In the first part of the 20th Century, the large, nearly block-size building on Ballard Avenue and Northwest Vernon Place housed a serious of saloons.
During Prohibition, it became the Dexter-Horton Bank. The vault still remains in the lower levels of the building.
The building served as Ballard's post office during the 1940s. Some Ballard old-timers remember congregating around it to hear news of friends and family fighting overseas.
For the past 30 years this January, the Olympic Athletic Club has called the building home and carried on its tradition as a neighborhood meeting and gathering place.
"The club really has a life of its own," said Jim Riggle, who owns the club along with his wife Debra. "People just like to be here. It's been a great business since the day it opened."
Riggle had heard stories of Snoose Junction from his grandfather, who talked of fishing in the area and dining at a place called Hattie's Hat.
Riggle said he never realized his grandfather's Snoose Junction and Ballard were the same place until he bought the building from the Elks Club in 1980. Hattie's Hat sits right across the street.
A handful of third and fifth-grade girls from Loyal Heights Elementary are running laps around the playground on a chilly weekday afternoon. They are running to build healthy bodies as well as self-confidence, friendship and a sense of identity. And, also to get the wiggles out.
The girls are part of the Loyal Heights chapter of Girls on the Run Puget Sound, a nonprofit started in 2002 as part of the international Girls on the Run organization.
Girls on the Run's mission is to prepare girls for a lifetime of self-respect and healthy living.
"It's been enlightening," said Carmen Hudson, head coach of the Loyal Heights group. "We're starting to address topics that they are going to encounter in middle school."
So far, the group has discussed issues like drugs, bullies and the pressure put on women by the media.
The Girls on the Run curriculum ties these lessons into healthy living by creating physical activities related to the message.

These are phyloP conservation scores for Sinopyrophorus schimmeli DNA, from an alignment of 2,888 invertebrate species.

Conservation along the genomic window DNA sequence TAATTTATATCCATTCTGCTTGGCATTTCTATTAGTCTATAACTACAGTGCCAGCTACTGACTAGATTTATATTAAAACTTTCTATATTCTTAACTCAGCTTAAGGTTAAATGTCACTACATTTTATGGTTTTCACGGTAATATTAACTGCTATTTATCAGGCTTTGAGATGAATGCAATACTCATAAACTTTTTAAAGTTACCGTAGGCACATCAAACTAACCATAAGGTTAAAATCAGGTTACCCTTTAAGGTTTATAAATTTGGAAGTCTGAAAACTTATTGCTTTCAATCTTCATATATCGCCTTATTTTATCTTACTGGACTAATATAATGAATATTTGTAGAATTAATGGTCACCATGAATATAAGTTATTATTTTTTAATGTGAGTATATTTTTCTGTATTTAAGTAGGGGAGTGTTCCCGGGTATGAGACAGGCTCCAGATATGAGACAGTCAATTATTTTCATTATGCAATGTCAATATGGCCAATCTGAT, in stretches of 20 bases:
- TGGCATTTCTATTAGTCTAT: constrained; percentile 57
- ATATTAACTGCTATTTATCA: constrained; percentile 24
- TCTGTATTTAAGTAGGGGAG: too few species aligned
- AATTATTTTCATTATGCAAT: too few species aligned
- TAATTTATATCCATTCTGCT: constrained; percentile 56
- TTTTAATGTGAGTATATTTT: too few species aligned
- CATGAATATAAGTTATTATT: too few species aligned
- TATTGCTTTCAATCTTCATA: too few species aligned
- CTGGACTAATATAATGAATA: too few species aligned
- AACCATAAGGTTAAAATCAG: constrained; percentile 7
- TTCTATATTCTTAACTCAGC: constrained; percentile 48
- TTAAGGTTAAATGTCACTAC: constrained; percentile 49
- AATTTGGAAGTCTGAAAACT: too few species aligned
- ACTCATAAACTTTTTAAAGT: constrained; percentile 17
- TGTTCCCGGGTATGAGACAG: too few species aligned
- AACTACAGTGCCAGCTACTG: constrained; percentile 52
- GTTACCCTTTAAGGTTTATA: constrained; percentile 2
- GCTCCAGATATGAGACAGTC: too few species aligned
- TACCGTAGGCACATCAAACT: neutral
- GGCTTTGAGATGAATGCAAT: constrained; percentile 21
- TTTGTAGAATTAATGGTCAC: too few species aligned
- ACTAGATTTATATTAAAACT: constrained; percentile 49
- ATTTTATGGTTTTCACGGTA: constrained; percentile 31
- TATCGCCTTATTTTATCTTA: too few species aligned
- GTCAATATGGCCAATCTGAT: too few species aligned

On Dec. 1, the topic was community service. The biweekly meeting opened with the girls standing in a tight circle facing the person in front of them. They then tried to slowly sit down on the lap behind them.
This summer, third-generation Ballardite Mike Erstad will be climbing the 14,410 of Mount Rainier to raise money for the American Lung Association as part of the 23rd Climb for Clean Air.
For Erstad, an avid backpacker and hiker who scaled Rainier in 2006, lung health is a personal issue worthy of support.
His oldest son suffers from asthma and his grandfather died of lung cancer.
Erstad's goal is to raise $4,000 in pledges for the American Lung Association. The group of about 50 climbers embarking on the Climb for Clean Air in July have an overall goal of $200,000.
The Mount Rainier climb is going to be a treat, Erstad said.
"I'm a Northwest guy, so I love getting outdoors," he said. "When you get out, it's just so beautiful. I can't get over the scenery."
In addition to the views, Erstad will get to spend some time with the Whittaker family, mountaineering legends.
"It's like hanging out for a few days with Michael Jordan for a basketball player," he said.
Lou Whittaker, founder of Rainier Mountaineering, Inc., led the first successful American summit of the North Col of Mount Everest.
Undeterred by a steady drizzle and the possibility of a relaxing holiday morning, hundreds of runners, joggers and walkers turned out for the third annual Seattle Turkey Trot Nov. 26 in Ballard.
More than 700 people had pre-registered for the 5K fun-run and walk, and registration was still open minutes before the race started.
Some participants donned serious running attire. Others dressed for the day, wearing feathered headbands, turkey hats or full-on Pilgrim garb.